Abstract 16188: A Comparative Analysis of Cost and Cost-effectiveness of Rhythm vs. Rate Control Strategies in the Treatment of Atrial Fibrillation Patients
Background: Atrial fibrillation (AF) is the most common sustained cardiac arrhythmia, with a prevalence of 5–6% in people aged 65 years rising to 10% in those aged 80 years and older. Currently there are two main strategies for the management of AF: the restoration and maintenance of sinus rhythm (rhythm control), and control of the ventricular response (rate control). The purpose of this study was to do a comparative analysis of cost and cost-effectiveness of the two strategies.
Methods: Patients were enrolled from 532 sites in 21 countries between May 2007 and April 2008 in the Registry on Cardiac Rhythm Disorders (RECORD AF). Resource use was obtained from the registry. Hospitalizations, complications and cardiovascular events were assigned a Diagnosis Related Group (DRG) and costs estimated by multiplying the relative weight of a DRG by the Medicare base rate in 2008 ($4,893). Outpatient procedures were assigned a CPT4 code for costing, and Redbook 2007 average wholesale price (AWP) was used to cost medications. Lifetime costs were estimated using average Medicare participant per capita expenditure in 2008 ($6,458). Quality adjusted life years (QALYs) were calculated by estimating life expectancy based on Framingham data and multiplying by utility scores from the EQ-5D. A propensity score was calculated and stabilized inverse probability weighting was used to weight both costs and QALYs to potentially control for baseline clinical differences between the therapeutic groups. Bootstrap analysis was used to compare costs and estimate incremental cost-effectiveness ratios (ICER). Lifetime costs and life expectancy were discounted 3%.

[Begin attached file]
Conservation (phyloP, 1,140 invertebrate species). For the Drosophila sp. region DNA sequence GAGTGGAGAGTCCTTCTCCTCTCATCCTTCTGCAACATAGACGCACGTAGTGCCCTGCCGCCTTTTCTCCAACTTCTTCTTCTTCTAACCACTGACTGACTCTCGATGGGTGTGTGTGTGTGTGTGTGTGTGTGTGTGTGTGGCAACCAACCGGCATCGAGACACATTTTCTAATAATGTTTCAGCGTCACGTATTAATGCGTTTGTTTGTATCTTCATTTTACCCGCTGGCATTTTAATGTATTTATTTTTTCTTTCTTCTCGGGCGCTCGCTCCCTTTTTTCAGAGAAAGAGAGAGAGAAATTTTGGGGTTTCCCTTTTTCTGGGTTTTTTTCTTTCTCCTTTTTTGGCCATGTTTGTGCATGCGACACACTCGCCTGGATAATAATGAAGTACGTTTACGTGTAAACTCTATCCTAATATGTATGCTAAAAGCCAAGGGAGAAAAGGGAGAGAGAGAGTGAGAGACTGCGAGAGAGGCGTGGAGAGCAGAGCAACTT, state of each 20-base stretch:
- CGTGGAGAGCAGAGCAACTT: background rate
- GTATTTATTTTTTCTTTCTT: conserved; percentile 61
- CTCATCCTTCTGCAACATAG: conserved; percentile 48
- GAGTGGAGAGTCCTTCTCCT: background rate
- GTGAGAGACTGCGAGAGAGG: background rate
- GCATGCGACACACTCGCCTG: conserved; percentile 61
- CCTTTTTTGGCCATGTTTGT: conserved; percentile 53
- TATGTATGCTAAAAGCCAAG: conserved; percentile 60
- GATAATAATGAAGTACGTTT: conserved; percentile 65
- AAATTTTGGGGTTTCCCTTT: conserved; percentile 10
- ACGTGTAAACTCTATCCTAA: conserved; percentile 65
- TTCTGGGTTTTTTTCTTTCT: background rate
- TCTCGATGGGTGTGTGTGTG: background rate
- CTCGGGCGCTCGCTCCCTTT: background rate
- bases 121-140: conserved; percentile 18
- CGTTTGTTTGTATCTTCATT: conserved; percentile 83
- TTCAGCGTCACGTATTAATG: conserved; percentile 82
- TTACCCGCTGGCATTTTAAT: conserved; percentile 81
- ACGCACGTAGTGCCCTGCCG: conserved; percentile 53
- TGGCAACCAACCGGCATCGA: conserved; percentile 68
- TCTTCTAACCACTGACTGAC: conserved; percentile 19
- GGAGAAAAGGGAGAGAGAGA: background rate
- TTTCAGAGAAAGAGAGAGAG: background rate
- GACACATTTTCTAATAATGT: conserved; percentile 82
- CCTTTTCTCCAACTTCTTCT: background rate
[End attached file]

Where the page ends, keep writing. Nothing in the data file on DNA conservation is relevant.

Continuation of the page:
Results: Of 5,127 patients followed for 1 year, 3,325 (65%) had a valid propensity score with which to weight costs and life expectancies. Total discounted lifetime costs were $51,505 and $50,934, and discounted QALYs were 8.17 and 8.03 for rhythm and rate control respectively. The ICER was $3,977 with 0.87 probability of the ICER < $30,000.
Conclusions: Controlling for potential confounding factors in a non-randomized data base, rhythm control was cost-effective in comparison with rate control in the treatment of AF patients.
- © 2010 by American Heart Association, Inc.